I finished and delivered the commission piece I’ve been working on for the last couple of months–that’s a great feeling.
On the list I belong to for members of Studio Art Quilt Associates there was a thread not long ago about the power of using a sketchbook to record ideas and thoughts for times when you need inspiration. I hadn’t really thought about it much before, but while I was working on the commission, I decided to try and keep some record of ideas that I’d like to try out when I was finished.
Below are some of my sketches and at right is my first attempt at a new piece based on one of the sketches. So far, I’m really happy with the process. Before I started doing this, I would have an idea or see an image that I wanted to explore and I was sure I would remember it later, but the reality was, I usually didn’t. I was also self-conscious that my drawing wasn’t really very good. But then the light bulb went on and I realized that it doesn’t matter–all I’m doing is recording an idea for later, so when I’m ready to start on a new piece, all I have to do is look back at my sketches and decide which one to work on first.
This piece isn’t named yet, because I’ve just started it, but I’m excited with the possibilities. If you’ve been reading my blog for a while, you know I’ve been working on a series of quilts that explore color and color interactions without the distraction of patterning–I call it my Color Block series. For this one I used scraps of Cherrywood handdyed fabrics I’ve been collecting. I really like the soft look the handdyed pieces have, compared to the Kona cottons I’ve used before. To create this piece, I started with the idea of a vertical strip of wonky improvisationally pieced units. I just started sewing the units together and let the fabric do the talking. It needed to have colors that were similar in value–not too many lights or darks, mostly medium values. Then I wanted to set it asymmetrically on the piece, with yellow on one side and soft orange on the other. Initially I thought the wider side would be green, but when I put it up on the wall, the green didn’t work. That’s what I mean by letting the fabric do the talking. I’m not sure about the yellow triangle near the bottom of the strip–now that I see it in a photograph, it stands out more than it does in real life, so I may have to do something different with it. That’s what I enjoy about this process–the give and take and the intuitive nature of the design–Stay tuned!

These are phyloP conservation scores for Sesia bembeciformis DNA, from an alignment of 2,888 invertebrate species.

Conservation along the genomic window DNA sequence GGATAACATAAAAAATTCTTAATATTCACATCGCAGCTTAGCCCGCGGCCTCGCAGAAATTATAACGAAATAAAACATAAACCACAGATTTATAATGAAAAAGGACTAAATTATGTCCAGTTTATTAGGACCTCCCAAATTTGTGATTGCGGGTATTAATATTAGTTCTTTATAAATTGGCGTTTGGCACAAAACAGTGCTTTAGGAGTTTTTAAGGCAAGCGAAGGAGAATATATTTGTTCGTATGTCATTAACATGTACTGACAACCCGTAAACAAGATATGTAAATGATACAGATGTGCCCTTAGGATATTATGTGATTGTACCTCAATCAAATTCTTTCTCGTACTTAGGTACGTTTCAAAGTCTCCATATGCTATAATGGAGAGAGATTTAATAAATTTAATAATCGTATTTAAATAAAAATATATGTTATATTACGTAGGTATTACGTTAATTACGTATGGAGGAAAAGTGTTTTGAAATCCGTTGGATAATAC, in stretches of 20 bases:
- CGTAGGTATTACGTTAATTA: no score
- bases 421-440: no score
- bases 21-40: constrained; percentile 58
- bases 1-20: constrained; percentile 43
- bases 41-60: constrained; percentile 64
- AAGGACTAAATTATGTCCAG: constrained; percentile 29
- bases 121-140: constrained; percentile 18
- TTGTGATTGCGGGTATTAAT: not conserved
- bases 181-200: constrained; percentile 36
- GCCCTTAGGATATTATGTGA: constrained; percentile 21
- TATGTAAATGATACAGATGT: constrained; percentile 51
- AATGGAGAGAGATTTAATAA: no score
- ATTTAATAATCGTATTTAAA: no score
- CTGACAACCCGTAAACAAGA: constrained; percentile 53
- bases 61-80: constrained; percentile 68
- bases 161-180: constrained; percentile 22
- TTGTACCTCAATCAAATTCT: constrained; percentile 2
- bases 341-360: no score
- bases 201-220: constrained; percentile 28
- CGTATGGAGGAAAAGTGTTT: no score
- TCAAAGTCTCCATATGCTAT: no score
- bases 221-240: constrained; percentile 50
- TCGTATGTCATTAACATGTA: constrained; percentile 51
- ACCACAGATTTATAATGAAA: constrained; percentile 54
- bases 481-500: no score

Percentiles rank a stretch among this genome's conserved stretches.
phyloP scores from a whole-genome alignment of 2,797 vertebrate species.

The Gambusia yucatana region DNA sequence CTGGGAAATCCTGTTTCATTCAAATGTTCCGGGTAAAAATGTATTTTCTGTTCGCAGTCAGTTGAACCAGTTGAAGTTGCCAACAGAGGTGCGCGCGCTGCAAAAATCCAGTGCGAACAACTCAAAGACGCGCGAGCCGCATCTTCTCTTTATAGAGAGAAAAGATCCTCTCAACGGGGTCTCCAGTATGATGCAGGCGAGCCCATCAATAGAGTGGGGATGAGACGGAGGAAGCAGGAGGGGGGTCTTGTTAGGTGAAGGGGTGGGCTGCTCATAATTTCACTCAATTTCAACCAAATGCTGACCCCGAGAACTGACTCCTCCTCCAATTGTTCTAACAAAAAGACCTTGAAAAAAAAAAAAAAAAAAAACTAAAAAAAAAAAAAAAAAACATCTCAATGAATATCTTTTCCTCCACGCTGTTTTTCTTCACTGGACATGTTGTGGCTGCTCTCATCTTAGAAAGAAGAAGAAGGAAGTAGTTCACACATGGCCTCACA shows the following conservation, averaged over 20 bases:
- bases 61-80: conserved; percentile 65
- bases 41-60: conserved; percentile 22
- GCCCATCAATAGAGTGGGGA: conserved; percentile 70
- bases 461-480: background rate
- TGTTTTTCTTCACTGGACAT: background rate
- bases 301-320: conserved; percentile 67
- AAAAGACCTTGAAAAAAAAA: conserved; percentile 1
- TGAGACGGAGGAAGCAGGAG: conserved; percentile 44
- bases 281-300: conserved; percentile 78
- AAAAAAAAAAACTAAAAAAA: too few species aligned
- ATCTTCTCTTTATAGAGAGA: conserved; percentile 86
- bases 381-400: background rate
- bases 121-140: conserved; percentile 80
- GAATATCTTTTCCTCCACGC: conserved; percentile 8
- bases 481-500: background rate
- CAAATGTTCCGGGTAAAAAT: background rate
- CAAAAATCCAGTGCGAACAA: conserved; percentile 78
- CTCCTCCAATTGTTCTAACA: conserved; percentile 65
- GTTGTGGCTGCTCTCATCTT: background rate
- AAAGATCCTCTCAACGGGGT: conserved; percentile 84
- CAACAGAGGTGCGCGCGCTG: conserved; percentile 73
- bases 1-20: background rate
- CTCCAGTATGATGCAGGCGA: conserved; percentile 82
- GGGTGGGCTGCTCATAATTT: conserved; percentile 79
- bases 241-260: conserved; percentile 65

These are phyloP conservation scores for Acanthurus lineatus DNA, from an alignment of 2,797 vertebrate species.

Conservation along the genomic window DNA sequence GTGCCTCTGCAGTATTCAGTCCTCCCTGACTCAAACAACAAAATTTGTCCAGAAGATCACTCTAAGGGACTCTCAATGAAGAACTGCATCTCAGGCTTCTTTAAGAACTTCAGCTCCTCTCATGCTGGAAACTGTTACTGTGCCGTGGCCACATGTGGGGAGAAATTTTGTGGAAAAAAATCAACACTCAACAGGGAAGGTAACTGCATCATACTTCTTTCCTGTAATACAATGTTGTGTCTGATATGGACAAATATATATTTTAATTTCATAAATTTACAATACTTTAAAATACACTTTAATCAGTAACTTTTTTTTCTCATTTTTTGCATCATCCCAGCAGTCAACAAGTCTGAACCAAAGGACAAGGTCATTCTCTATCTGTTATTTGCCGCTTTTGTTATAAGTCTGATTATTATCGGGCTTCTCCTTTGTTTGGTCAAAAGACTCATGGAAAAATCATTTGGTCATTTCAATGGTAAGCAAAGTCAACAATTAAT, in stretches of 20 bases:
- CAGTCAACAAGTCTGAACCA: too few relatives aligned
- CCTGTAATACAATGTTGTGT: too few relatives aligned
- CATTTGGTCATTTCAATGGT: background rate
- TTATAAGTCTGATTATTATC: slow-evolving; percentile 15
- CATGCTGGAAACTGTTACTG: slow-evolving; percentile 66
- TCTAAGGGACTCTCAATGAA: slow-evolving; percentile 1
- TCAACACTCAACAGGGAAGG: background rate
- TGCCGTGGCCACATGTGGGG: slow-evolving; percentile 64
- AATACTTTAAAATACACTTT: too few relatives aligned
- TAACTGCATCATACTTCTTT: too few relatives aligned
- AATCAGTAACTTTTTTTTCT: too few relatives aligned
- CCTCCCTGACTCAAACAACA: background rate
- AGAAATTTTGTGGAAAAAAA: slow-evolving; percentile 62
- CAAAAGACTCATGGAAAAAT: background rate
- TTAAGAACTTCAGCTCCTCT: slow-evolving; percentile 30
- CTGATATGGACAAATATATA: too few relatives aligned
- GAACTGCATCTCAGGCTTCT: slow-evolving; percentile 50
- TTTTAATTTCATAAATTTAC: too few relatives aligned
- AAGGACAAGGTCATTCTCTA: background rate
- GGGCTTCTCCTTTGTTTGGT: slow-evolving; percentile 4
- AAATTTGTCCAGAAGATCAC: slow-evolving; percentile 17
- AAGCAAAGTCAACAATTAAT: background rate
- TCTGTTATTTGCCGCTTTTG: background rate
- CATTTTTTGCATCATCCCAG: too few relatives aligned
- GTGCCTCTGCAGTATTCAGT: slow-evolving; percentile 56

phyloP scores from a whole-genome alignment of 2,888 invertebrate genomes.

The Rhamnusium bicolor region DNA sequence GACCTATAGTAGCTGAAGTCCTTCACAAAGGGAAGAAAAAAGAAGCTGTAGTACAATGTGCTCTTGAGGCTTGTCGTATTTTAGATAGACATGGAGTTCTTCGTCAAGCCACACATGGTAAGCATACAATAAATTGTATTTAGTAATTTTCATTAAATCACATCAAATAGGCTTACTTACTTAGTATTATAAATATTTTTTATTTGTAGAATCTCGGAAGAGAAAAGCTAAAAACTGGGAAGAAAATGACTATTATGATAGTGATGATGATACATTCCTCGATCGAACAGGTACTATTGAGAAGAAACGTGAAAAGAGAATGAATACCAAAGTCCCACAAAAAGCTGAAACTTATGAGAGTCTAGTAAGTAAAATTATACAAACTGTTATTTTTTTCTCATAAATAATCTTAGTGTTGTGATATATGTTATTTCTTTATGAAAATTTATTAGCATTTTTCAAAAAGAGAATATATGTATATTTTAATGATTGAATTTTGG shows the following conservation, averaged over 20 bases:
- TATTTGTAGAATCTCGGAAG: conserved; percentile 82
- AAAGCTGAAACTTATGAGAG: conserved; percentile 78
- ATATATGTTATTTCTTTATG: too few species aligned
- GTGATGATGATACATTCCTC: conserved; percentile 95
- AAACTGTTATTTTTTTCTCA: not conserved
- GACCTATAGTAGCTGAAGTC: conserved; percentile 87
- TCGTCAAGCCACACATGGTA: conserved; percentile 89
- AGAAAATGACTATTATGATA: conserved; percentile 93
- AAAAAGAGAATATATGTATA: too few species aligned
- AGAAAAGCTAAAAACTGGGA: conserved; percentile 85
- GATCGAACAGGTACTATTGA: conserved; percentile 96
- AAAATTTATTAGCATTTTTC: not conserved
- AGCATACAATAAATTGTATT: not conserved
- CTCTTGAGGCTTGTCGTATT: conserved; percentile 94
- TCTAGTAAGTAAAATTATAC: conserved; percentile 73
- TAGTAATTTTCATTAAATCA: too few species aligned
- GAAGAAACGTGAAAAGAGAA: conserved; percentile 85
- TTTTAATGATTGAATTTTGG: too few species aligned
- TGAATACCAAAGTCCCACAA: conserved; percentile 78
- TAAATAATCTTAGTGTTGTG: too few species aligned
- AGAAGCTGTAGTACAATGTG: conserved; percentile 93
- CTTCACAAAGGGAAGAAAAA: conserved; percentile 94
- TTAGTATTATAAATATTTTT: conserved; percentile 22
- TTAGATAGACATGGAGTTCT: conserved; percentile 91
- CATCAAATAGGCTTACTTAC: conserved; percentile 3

Always use a sketch book. I believe it is my ceramic training, but it really helps in my textile work. I really need to get my ideas on paper as fast as I can – plus it’s great to look back through your books and see how your work evolved from your concepts.
Can’t wait to see what comes next!
Thanks Chandra! I wish I’d done this all along, but better late than never, I guess.